The Productivity Commission has reiterated its concerns about the level of compliance measures imposed on aged care providers.

In the final version of its annual review of the regulatory burden on social and economic infrastructure services, the commission criticised the federal government’s ‘zero risk’ approach to the monitoring of aged care services.

The report said the strengthening of police checks and the new requirements for reporting missing residents had been implemented with little concern for the cost to providers.

It also found fault with the Department of Health and Ageing’s one-size-fits-all approach.

“Such an approach is costly because it not only…penalises the poor performers, but it also imposes costs on the vast majority of providers who are adhering to the regulations and meeting or exceeding the standards.”

The report said that in a “perverse outcome”, current regulatory requirements meant that staff members were tied up with paperwork at the expense of providing better care.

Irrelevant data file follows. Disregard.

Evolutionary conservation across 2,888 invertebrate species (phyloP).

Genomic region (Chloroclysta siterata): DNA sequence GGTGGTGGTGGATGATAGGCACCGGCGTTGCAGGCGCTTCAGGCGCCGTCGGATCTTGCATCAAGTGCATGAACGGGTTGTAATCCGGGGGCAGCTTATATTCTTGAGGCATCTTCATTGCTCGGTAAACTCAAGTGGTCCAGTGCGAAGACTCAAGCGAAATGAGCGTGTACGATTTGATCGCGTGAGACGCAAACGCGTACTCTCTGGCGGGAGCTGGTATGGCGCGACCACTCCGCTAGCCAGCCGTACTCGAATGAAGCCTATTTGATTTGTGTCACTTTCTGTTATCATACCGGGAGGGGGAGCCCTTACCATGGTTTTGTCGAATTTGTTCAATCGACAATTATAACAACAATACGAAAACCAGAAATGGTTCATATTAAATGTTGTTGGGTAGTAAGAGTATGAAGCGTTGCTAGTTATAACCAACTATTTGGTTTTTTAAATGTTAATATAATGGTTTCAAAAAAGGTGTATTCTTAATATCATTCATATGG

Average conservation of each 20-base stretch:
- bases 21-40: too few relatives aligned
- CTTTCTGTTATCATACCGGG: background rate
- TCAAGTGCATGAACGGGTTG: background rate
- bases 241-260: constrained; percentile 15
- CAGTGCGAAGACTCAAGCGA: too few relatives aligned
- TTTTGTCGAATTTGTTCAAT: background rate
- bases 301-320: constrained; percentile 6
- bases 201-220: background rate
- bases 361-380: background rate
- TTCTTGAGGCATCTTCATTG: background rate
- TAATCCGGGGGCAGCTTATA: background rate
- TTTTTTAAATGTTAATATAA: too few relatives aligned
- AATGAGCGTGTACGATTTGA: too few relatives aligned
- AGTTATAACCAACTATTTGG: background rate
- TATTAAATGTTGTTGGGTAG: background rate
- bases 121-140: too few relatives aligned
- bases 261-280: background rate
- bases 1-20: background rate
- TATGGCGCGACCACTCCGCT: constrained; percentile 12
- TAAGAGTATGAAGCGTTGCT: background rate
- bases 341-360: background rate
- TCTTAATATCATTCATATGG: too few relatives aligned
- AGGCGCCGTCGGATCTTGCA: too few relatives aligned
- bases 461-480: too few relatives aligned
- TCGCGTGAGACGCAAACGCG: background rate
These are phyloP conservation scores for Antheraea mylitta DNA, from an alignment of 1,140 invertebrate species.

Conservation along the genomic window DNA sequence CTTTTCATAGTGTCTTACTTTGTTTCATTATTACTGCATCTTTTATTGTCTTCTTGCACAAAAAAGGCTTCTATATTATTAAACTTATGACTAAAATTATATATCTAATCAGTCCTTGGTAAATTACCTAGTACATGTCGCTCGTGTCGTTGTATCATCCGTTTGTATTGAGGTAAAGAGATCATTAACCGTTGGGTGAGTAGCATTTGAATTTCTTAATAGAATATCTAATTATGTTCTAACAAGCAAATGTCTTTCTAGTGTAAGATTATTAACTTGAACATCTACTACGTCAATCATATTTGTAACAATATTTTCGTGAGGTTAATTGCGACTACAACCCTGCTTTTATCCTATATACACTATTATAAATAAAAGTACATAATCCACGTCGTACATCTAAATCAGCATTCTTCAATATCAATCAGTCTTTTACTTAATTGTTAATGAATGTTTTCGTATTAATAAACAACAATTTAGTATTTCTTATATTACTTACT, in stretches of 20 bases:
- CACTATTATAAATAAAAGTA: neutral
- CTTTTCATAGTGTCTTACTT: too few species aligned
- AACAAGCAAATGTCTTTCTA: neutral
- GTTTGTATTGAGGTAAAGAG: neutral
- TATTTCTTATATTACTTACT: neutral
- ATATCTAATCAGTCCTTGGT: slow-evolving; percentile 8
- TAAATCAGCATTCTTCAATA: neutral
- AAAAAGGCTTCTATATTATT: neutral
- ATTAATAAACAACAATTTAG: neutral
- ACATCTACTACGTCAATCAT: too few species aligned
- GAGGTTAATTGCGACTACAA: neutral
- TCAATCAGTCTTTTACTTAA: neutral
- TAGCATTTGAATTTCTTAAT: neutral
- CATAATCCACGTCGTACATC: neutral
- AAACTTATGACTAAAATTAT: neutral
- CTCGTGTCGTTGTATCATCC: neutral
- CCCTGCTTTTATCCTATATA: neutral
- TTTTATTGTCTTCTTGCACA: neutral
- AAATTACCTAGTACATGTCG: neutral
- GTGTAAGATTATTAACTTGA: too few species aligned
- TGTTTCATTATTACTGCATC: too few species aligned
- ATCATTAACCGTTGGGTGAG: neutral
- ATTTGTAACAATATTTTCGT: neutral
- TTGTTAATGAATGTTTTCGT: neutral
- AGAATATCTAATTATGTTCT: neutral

On the same day that the commission’s final report was launched, the Australian Catholic University’s Professor Tracey McDonald told a seminar at Aged and Community Services Australia’s (ACSA) national conference that compliance accounts for as much as 30 per cent of aged care costs.

“The command and control approach to regulation has a poor track record,” she said.

But Professor McDonald warned that moves to open up access to aged care could lead to some unintended consequences for providers.

“It’s not surprising that there are calls for deregulation from the front line where micro-regulation dominates,” she said.

“But you need to be careful what you ask for – you may just get it.”

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